Aviation Injuries

Although air travel has long been considered to be safe, when accidents do occur, they often result in a large number of fatalities. As the amount of air traffic increases, so does the likelihood of passengers becoming involved in an aviation accident.

Causes of Aviation Accidents

  • Pilot error
  • Faulty equipment
  • Improper maintenance
  • Design error
  • Violation of FAA regulations
General aviation law covers accidents involving major air carriers, small planes, charter flights, business jets, pleasure crafts, helicopters and hang gliders.

How to Bring a Claim

In order to bring a successful aviation injury claim, the plaintiff must show that the person responsible failed to meet the industry standard that is applicable to operating the aircraft. Generally, aviation injuries are brought under legal claims of negligence or product liability. Negligence means that the person responsible for the injury failed to act according to the industry standard of care. Product liability is an area of law that holds manufacturers, suppliers and distributors liable for any injuries that their products cause due to a manufacturing or a design defect. The owner and operator of the aircraft may be liable if it is determined that the injuries were caused by human error. If engineering, design or mechanical failure caused the incident, then the product manufacturer may be liable.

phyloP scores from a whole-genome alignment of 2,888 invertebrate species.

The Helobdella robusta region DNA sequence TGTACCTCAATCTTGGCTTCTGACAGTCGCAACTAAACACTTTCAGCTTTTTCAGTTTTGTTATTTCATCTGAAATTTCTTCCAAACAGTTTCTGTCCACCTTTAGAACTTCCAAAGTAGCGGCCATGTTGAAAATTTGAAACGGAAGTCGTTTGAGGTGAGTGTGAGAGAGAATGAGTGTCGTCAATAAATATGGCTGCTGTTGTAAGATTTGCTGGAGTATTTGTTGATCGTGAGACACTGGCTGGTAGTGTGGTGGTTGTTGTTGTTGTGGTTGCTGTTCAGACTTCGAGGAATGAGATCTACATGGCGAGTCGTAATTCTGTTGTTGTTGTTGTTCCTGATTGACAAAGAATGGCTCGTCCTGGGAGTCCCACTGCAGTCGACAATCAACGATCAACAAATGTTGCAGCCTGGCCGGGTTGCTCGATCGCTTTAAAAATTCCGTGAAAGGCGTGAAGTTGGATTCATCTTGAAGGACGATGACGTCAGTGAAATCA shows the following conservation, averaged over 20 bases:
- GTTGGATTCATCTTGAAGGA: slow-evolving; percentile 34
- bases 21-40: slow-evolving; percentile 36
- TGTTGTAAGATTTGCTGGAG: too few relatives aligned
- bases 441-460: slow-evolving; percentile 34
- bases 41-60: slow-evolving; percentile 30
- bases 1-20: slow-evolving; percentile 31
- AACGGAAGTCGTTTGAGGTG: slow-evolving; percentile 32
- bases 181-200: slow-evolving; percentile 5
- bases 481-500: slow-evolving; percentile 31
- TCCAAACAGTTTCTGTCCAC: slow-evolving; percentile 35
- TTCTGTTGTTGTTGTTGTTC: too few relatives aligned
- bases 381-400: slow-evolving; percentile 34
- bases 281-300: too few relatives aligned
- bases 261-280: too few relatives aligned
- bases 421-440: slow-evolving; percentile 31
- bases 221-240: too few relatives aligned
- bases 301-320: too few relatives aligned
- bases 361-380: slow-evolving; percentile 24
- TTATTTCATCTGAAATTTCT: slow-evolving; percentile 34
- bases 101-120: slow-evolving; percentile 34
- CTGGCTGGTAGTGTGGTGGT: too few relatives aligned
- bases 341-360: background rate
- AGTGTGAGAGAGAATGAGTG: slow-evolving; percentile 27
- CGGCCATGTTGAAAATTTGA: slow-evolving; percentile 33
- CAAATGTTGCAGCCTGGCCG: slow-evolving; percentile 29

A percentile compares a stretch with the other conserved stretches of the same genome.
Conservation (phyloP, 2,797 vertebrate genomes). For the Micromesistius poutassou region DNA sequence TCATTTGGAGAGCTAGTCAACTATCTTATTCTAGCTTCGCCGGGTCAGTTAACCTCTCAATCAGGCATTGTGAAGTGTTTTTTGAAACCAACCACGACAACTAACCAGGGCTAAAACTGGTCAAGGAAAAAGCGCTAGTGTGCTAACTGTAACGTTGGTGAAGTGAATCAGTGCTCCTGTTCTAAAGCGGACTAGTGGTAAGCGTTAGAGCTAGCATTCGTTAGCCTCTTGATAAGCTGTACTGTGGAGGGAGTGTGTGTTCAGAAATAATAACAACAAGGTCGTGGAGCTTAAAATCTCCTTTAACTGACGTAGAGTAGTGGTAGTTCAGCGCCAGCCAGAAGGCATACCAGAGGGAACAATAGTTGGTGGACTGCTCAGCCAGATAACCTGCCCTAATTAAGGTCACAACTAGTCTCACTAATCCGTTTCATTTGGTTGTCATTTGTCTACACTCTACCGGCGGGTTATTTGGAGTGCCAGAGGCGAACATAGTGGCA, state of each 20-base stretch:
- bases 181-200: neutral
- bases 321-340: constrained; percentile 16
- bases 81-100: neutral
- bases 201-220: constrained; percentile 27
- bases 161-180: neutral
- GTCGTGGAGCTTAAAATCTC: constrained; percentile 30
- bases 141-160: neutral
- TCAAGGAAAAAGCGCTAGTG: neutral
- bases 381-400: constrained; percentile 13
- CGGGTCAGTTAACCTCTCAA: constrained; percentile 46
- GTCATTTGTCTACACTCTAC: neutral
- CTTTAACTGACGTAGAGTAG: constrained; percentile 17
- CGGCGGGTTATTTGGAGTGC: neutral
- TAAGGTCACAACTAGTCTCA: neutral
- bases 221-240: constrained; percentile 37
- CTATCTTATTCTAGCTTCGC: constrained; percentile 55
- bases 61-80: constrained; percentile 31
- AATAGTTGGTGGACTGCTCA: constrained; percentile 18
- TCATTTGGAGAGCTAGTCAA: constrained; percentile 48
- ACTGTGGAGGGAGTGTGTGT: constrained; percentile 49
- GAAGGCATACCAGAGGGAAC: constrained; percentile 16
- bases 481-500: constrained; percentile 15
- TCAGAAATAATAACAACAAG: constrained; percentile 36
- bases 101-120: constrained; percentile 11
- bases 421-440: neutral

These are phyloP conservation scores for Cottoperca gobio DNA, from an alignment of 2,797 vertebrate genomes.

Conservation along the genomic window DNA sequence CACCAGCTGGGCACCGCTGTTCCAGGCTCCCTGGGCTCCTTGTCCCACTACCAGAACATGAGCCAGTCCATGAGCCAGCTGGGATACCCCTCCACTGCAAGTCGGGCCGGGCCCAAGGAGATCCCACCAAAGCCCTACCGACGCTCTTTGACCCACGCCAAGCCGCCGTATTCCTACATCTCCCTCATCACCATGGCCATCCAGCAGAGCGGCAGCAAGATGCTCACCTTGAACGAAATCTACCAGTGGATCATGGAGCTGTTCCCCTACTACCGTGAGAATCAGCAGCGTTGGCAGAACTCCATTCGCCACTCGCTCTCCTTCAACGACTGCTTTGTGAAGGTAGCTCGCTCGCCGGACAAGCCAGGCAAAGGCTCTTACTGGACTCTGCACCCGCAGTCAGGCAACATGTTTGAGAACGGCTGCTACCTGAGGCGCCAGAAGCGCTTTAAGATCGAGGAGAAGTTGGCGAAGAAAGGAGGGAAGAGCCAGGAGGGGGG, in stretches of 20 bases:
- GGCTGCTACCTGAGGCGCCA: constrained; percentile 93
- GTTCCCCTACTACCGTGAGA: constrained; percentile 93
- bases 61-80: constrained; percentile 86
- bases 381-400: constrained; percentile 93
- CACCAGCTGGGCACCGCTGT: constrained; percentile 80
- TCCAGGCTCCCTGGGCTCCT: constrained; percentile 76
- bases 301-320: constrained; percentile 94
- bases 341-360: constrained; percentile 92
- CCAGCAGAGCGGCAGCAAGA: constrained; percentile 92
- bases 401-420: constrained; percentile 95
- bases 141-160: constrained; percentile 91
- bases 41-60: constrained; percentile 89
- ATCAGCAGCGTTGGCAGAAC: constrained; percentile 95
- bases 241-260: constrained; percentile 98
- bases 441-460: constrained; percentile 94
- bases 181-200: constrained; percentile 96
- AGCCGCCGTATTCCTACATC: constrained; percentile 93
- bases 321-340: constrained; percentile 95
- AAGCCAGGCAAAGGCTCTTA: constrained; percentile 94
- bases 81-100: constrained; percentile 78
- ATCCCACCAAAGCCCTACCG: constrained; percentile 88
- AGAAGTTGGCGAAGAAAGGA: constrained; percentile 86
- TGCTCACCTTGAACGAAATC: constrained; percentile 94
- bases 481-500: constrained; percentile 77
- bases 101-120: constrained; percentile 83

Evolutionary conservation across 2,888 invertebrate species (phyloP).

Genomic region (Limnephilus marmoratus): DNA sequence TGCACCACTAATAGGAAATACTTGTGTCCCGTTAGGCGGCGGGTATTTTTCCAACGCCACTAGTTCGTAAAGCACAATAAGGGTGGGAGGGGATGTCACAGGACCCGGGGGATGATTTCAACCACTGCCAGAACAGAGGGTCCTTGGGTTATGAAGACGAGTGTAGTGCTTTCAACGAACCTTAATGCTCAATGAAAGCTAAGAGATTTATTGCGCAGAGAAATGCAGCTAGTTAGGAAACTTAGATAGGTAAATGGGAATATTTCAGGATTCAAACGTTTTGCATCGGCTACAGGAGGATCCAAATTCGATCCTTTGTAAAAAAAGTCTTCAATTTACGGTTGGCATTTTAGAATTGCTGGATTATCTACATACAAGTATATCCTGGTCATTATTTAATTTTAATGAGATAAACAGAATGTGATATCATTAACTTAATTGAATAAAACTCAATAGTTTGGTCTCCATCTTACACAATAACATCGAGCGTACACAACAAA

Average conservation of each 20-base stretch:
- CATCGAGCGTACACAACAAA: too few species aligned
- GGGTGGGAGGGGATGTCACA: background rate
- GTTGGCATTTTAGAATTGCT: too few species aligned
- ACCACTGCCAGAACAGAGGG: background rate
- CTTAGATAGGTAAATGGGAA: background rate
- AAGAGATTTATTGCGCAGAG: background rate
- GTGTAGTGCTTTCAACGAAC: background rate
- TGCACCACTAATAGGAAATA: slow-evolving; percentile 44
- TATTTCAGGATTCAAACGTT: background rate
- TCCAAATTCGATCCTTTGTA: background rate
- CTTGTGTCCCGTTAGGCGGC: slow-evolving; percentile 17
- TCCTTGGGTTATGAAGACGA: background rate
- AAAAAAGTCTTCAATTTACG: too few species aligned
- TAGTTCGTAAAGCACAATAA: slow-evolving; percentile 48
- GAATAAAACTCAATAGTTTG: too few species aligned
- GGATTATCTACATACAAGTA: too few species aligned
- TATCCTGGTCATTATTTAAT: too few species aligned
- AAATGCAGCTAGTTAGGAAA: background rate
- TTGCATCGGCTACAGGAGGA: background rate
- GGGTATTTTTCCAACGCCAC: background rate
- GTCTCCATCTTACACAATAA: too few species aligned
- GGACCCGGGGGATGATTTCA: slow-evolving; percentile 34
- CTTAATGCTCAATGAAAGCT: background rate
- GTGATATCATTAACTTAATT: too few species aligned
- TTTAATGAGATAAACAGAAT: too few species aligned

What Is a Standard of Care?

Aircraft operators are held to a high standard of care that they owe to others. If a plaintiff can prove that the aircraft operator was careless or reckless when operating the aircraft, then the operator will be held liable for the damages suffered by those injured. Injured parties may include passengers, people on the ground, or even the pilot. If the aircraft owner was not operating the aircraft at the time of the accident, the owner still may be liable for damages. Commercial airlines are held to a stricter standard of care than are private carriers. The Federal Aviation Agency (FAA) is the federal agency that is responsible for regulating commercial airlines. An aircraft manufacturer may also be held liable if the injured party can show that his or her injuries were caused due to a defect in the aircraft or one of its components.

What can I recover?

Aviation injuries are covered under personal injury law, and a person who has been injured due to an aviation accident may be able to recover damages for his or her injuries. Typically, recoverable damages include:
  • Past and future medical expenses
  • Lost wages
  • Lost earning capacity
  • Past and future pain and suffering
  • Punitive damages
  • Emotional distress
  • Loss of consortium
If you have been injured in an aviation accident, or someone close to you has been killed in a plane crash, you need to have an attorney who is experienced with aviation law. Seidensticker and San Filippo understand the devastating impact that aviation accidents can have on victims and their families. We will discuss your case with you compassionately and professionally, keeping you informed about the case status every step of the way. We are also available to answer any questions that you may have about your case and damages that you may be able to recover. Contact us today for a consultation.